by Courtney Elko
This newly renovated hotel is situated in the heart of Colorado’s Wine Country. The Grand Junction Regional Airport is less than a mile away as well. Pets are welcome here, a maximum of two pets to a room, for an additional fee. The studio, one- and two-bedroom suites feature queen beds and a sleeper sofa in the separate living room area. The fully equipped kitchen features a full size refrigerator, stovetop, microwave oven, dishwasher and plenty of pots and pans. Cribs are available upon request. Complimentary Wi-Fi access is available throughout the hotel so there is never a concern for kids or adults to stay connected to work, home or school while traveling. Families will love to start each morning off right with the free, hot breakfast buffet with items like eggs, waffles, hot and cold cereal, yogurt, muffins and more. Free onsite parking is available.
Our Editor Loves
- Colorado's Wine Country
- Grand Junction Regional Airport nearby
- Pet friendly
- Family Room 5+
- Free Wi-Fi
I got the smallest suite they had. It was an unplanned overnight stay when I missed my flight. The staff was helpful, the room was wonderful. The breakfast had healthy options and everything was so clean.
by Joe D
I rated this location poor due to fouled up reservations (twice for one stay), unacceptably poor customer service, hidden parking fees, and inept maintenance.
The local staff called me the day before my reservation, cancelling my reservation and instructing me, (not asking me) to stay at another property. No explanation, no options. I am a Silver Elite member, Gold status in seven more nights, But the loyalty membership did not matter.
Surprisingly, the next morning (the day of the reservation) Residence Inn cancelled my newer reservation (a different Marriott property) without my permission. I received a voicemail of the change, and was INSTRUCTED by the voice on my phone to check in at Residence Inn, even though I no longer cared to stay there.
There seems to be an easy fix for this. Residence Inn publishes that they have 104 rooms available for a night. When they reserve the 104th room for that night, stop accepting reservations. Seems pretty easy. Of course, people closer to the problem will say it's not that easy, and I suspect they are right. But I've had no other hotel chain do this, so it must not be that hard, at least for loyalty program members.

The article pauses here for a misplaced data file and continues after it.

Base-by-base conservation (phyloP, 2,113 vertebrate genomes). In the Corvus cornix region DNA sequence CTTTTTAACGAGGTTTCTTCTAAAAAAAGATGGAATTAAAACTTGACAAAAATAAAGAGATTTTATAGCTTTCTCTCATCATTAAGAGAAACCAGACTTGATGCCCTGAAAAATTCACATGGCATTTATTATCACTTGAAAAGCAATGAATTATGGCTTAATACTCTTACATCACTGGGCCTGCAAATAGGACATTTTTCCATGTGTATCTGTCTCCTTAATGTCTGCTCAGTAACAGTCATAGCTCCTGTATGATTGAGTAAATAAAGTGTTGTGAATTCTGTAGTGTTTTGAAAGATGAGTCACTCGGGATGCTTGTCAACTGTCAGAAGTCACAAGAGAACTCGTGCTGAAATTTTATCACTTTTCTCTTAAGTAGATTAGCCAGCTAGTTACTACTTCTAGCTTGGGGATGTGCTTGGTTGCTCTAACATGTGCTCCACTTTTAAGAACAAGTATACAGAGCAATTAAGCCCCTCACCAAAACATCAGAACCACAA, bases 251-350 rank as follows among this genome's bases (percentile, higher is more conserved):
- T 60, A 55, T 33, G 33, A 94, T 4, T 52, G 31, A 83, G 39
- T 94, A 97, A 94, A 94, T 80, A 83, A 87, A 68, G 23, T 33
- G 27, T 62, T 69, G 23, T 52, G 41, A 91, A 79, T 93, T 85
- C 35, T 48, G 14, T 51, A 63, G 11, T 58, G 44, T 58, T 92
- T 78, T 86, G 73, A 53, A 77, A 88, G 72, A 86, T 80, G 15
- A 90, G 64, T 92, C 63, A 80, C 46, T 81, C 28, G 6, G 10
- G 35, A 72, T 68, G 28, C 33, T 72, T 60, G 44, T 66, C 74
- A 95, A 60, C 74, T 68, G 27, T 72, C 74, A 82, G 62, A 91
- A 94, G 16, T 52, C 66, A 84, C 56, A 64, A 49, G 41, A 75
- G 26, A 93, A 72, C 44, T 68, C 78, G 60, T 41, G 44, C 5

Poor Customer Service
When I checked in at 6:00 PM, there was no manager, and there would not be for over 15 hours. I asked for a manager on call, but my request was ignored, even after asking twice.
When I got to the room, it was not the room type I reserved, but a downgraded room, and the TV did not work. Instead of fixing it, the maintenance man rigged the TV manually on Channel five. All that was available was ABC channel five.
I got no offer to fix or replace the broken TV, even when I asked about that option, and was expected to just be happy I got one channel, and not NO CHANNELS. I complained to the front desk, but no further actions were offered.
Perhaps maintenance needs remedial training?
A 32" HDTV costs about as much as one night at Residence inn. There are probably close to 150 on site: Keep maybe a 1-2% reserve on hand - just 2-3 spares. When an occupied guest room TV breaks, just place one of the spares in that room until you can fix the broken one - easy fix.
HIDDEN PARKING FEES
NOTE THAT Marriott charges for Parking at this location. This makes sense in a downtown location where a significant percentage of guests Taxi, Uber or Limo in. Sure -- Don't charge for a service only a fraction of your guests use. But in wide open Grand Junction, most guests arrive by car.
They do not advise you of this on their website as you make the reservation, except in very small print as 'additional fees', which includes taxes, etc. and the $6 parking fee.
Perhaps I should not fuss. The desk clerk "Gave" me free parking, when she admitted there were significant foul ups on my stay. But there is a flaw in assuming a business traveler will appreciate a $6 discount on a bill paid by the company. This is business, not personal travel. The $6 benefits a distant corporation, but at a truly insignificant and unnoticed level. Perhaps offering loyalty points has more meaning?
Easy fixes if the staff cares.